Porsche’s glorious new hard-core Boxster Spyder is a 180-mph investment opportunity, blogs Road Test Editor Howard Walker.

Maybe a decade from now, there’s an exceedingly good chance you’ll be lamenting the fact that you could have, no should have, bought a ‘16 Porsche Boxster Spyder.

How come? Not only is this the most powerful version of Porsche’s much-loved mid-engined roadster ever, it’s the grand finale of the naturally-aspirated six-cylinder Boxsters. From now on, Boxsters will come with an eco-friendly, though still potent, turbo-4 under the hood and re-badged as the 718 Boxster. So think of the Spyder as the end of an era, the last of the last, the David Bowie, the Prince of sports cars!
But cast aside any thoughts of potential investment opportunities and look at this latest $83,095 Boxster Spyder for what it is; arguably the most thrilling, most exhilarating, most fun-to-drive open-top Porsche you can buy today.

In creating it, Porsche has cherry-picked its supercar parts bin and extracted the best of the best. Its 375-horsepower 3.8-liter flat-six is just like the one that powers the 911 Carrera S. The laser-precise steering is from the 911 Turbo. The optional carbon-fiber bucket seats come courtesy of the million-buck 918 Spyder Supercar.
See it in the metal and it looks rare and exotic. Inspired by those skinny-bodied Porsche Spyders from the Fifties and Sixties, this latest iteration is distinguished by gorgeous sculpted double-bubbles behind the seats – Porsche calls them streamliners – and a bold front-end with air-gulping intakes big enough to ingest small animals.

Of course it’s not for everyone. This is a stripped-down, bare-knuckle, hard-core version of the Boxster that comes with the promise of being ready to have race numbers glued to its doors and a place on the grid at Sebring.
It comes with any transmission you like as long as it’s a six-speed manual. It has a manual cloth top that admittedly shaves pounds, but is so awkward in actuation, it will have you cussing like Kanye. And, in the quest to do a Jenny Craig, it jettisons proper door handles for the kind of flimsy nylon straps you find on a Whole Foods shopping bag!

But to drive it is to adore it. As you’d expect, it’s blisteringly fast. Fast as a tennis ball off a Federer serve. Porsche claims it’ll rush from standstill to 60-mph in just 4.3 seconds, but subjectively it feels even quicker than that.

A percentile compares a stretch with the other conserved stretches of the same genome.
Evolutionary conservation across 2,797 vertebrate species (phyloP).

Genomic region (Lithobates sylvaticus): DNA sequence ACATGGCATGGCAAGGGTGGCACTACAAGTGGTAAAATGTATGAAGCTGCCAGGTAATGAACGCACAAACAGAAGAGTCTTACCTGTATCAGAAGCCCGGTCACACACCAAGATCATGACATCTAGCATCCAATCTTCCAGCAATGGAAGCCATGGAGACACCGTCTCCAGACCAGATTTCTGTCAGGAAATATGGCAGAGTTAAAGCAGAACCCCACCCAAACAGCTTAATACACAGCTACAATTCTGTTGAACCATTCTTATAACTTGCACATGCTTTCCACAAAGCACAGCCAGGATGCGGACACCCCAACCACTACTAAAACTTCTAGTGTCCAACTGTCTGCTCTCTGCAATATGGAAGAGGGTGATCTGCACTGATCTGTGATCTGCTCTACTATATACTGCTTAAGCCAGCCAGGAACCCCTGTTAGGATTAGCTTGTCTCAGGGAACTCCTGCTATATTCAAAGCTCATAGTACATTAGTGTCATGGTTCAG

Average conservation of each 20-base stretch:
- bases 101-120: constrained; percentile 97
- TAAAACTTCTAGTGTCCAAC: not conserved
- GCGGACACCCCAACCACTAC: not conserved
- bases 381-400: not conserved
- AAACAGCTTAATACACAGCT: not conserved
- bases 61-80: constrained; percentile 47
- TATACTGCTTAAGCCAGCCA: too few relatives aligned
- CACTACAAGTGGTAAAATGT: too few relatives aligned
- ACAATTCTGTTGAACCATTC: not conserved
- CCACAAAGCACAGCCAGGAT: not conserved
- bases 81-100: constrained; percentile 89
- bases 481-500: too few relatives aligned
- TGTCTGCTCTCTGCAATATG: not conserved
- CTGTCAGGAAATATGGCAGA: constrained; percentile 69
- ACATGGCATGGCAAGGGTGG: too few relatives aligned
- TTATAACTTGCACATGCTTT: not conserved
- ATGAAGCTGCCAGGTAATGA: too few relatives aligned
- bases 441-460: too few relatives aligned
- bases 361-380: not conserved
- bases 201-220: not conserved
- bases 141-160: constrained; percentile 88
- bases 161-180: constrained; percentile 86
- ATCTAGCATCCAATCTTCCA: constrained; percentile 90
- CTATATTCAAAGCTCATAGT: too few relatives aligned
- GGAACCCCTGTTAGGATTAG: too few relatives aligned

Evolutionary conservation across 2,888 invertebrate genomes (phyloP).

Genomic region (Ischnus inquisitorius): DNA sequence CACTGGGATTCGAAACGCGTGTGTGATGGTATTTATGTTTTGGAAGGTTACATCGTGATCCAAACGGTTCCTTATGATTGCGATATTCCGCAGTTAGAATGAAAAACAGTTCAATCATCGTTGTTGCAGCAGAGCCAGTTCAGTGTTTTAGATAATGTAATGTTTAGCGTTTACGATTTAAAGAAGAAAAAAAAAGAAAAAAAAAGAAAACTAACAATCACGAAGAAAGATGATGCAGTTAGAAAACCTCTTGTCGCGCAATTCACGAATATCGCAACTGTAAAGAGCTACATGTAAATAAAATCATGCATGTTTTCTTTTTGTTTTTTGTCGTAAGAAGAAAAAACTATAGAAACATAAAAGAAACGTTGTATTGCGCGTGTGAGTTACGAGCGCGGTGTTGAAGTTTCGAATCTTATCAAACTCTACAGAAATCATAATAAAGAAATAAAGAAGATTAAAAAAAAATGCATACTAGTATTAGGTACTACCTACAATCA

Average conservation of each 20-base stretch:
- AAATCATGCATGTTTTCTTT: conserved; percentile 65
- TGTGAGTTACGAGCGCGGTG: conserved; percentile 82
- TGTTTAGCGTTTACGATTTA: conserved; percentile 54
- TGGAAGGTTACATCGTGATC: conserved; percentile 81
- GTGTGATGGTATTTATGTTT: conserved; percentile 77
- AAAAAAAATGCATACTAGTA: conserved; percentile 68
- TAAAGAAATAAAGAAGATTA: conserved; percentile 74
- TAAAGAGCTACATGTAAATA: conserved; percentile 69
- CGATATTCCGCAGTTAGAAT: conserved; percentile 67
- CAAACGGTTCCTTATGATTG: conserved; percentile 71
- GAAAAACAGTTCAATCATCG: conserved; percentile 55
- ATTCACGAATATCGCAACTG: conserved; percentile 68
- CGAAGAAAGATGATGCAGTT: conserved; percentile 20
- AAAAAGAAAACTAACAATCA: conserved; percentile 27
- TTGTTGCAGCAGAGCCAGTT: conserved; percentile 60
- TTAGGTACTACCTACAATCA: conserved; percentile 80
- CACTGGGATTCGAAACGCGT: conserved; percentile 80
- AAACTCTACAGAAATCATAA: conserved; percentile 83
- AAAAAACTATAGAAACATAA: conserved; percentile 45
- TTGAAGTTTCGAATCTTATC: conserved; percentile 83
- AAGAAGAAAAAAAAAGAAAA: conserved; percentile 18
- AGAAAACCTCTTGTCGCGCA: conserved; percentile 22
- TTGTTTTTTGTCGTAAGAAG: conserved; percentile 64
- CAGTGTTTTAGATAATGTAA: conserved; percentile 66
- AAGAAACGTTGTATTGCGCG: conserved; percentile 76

And an exhaust that has more demon voices than that gal in The Exorcist, heightens the feeling of insane acceleration. As the flat-6 shrieks towards its redline, it sounds like a F-16 on full after-burner. Lift off the gas and it’ll snap and snarl, crackle and pop as vocally as a NASCAR stocker on the Daytona banking.

Anyone who decrees the days of the stick-shift are over should be required to take a spin in the Spyder. Its stubby shifter slices through the six-speed gate like a box-cutter through warm butter. It’s light, precise and an absolute joy to use.
I could regale you with stories of how I explored the upper limits of the Spyder’s on-road handling, scything through curves on the ragged edge. But I’d be fibbing. Only on a racetrack can you come anywhere close to determining when the massive 10-inch rear tires relinquish their awesome grip.

On normal highways and byways, no matter how sinewy, the Spyder just sticks to the blacktop like gum to velvet. And with brakes borrowed from the much-heavier 911 Carrera S, hitting the center pedal is like stopping time!
You’ll want to drive the Spyder topless, mainly because it’s such a terrific experience. That, and the fact that the cloth roof is such a pain to raise and lower.
While it’s a huge improvement over the flimsy bimini roof on the last-generation ‘10 Boxster Spyder, this one still requires plenty of tugging and snapping and shuffles around the car. Someone who has ever used the one-hand-operation folding top on a $26-grand Mazda Miata would fall about laughing. 
But that’s the smallest of prices to pay for a car that delivers so much. A future classic? You bet. Don’t make it a coulda, woulda, shudda. Invest in this thrill ride before it’s too late.

For more information about the latest rocketships from Porsche, please visit http://www.porsche.com/usa/models/